* Sanan says has had preliminary contact with Osram
* Sanan says only had one face-to-face meeting with Osram
* Osram, Siemens decline comment
* Osram shares down 0.4 percent after early rise (Adds German economy ministry comment, updates shares)
SHANGHAI/BERLIN, Oct 10 (Reuters) - Chinese chipmaker Sanan Optoelectronics confirmed on Monday it had been in “preliminary contact” with Osram after reports that it was interested in buying the lighting group lifted the German firm’s shares.
Osram shares had risen 2.8 percent in early trading, but fell after Sanan issued a statement saying it had only had one face-to-face meeting with the German company regarding a potential acquisition or cooperation deal. The stock was trading 0.4 percent lower at 1133 GMT.
“To date, we have not had any negotiations regarding transaction details such as the scope or the price. Neither have we signed any binding documents,” Sanan said in a statement posted on the Shanghai stock exchange.
Osram is switching focus from light bulbs to lighting technology, selling its lamps unit and investing a billion euros ($1.12 billion) in a new factory in Malaysia to make chips for LED lights, making it a potential target for chipmakers such as Sanan.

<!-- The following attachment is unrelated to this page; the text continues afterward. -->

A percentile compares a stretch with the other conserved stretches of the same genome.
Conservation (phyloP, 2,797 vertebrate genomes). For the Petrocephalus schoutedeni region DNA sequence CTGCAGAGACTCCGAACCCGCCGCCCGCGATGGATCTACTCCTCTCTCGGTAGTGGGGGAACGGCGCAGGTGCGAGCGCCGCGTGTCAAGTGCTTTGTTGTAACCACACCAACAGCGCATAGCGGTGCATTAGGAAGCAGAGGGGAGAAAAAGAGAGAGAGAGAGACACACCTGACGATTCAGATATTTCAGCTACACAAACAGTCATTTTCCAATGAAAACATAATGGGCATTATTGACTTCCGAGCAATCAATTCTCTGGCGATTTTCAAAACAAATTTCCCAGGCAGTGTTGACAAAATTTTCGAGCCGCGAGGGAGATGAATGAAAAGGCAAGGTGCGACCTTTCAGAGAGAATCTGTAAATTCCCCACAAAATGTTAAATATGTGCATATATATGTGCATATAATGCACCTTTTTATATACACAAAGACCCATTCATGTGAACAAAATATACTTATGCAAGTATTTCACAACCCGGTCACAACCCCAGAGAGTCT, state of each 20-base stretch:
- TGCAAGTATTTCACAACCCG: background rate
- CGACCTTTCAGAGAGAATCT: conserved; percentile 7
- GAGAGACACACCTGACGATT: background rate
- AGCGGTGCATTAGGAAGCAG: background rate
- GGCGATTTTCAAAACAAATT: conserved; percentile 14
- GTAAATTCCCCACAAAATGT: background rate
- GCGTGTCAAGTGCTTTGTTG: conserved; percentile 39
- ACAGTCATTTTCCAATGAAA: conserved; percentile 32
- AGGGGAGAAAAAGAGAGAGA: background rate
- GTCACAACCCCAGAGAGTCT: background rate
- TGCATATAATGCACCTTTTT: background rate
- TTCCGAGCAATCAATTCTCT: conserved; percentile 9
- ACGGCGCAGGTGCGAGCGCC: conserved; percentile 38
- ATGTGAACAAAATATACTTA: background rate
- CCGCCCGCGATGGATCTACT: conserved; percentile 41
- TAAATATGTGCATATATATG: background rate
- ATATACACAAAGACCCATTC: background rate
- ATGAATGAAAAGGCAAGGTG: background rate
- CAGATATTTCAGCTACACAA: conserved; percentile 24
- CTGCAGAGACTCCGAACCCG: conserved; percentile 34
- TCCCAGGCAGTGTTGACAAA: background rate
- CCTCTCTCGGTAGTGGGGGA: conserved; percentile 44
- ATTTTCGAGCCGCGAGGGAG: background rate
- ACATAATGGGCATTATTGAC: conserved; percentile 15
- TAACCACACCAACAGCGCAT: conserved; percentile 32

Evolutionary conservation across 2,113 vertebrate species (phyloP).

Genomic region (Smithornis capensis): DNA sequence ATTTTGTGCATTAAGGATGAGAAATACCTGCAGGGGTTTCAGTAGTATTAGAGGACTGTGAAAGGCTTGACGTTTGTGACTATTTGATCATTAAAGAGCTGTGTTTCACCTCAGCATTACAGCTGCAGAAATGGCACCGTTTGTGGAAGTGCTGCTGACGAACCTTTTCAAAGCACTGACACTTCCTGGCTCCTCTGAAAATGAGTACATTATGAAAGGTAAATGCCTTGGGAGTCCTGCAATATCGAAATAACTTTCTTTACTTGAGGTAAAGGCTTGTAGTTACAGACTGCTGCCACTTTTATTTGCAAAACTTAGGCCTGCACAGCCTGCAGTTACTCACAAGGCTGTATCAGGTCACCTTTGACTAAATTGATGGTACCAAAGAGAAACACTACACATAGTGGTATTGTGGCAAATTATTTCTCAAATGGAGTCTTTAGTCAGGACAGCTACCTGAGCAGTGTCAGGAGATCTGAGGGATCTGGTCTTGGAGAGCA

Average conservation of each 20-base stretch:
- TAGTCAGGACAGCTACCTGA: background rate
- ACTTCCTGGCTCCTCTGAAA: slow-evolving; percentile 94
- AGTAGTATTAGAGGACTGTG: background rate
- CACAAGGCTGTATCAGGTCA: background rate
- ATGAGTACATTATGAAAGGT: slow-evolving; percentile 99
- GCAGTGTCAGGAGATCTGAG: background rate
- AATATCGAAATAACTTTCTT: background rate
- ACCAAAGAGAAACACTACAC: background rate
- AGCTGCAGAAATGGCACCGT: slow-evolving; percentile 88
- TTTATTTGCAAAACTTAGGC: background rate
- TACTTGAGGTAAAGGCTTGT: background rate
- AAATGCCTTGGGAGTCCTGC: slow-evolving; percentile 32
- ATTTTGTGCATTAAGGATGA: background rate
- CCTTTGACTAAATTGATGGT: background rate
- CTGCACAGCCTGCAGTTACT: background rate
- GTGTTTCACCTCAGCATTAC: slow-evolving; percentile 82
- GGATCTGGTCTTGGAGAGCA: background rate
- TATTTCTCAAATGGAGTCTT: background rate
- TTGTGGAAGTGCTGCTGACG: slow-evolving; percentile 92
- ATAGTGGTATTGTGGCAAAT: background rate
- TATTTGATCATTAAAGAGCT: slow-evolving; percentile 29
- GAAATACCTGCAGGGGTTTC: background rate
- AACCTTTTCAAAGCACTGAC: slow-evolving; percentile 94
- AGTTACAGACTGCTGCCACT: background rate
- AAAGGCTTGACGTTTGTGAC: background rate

If Sanan were to pursue a bid for Osram, which has a market capitalisation of 6 billion euros ($6.7 billion), it would be the biggest German company yet to be bought by a buyer from China, which is striving to become a leading industrial nation in technology within a few years.
A potential Osram suitor could buy Siemens’ 17.5 percent holding in Osram as a precursor to making a takeover bid for the whole company. Siemens was not in agreement with Osram’s strategy switch to invest heavily in LED chips.
Both Osram and Siemens declined to comment.
In the 4.5 billion-euro takeover of German industrial robot maker Kuka by Chinese household appliance maker Midea earlier this year, Berlin initially sought a deal to limit Midea’s stake to 49 percent.
It had wanted to curb the Chinese company’s influence on what it viewed as a national champion in a key industry, but eventually allowed the takeover to go through after major German shareholders in Kuka sold their stakes to Midea.
The German economy ministry said it had taken note of media reports of a Chinese takeover bid for Osram, but said it was a company issue on which it could not comment.
A ministry spokesman added that Germany was an open economy that welcomed investment by foreign companies but said the government wanted to ensure that competition with other countries was on a level playing field. ($1 = 0.8928 euros) (Reporting by Shanghai Newsroom, Paul Carrel in Berlin and Georgina Prodhan in Frankfurt; Writing by Georgina Prodhan; Editing by Ludwig Burger and Alexander Smith)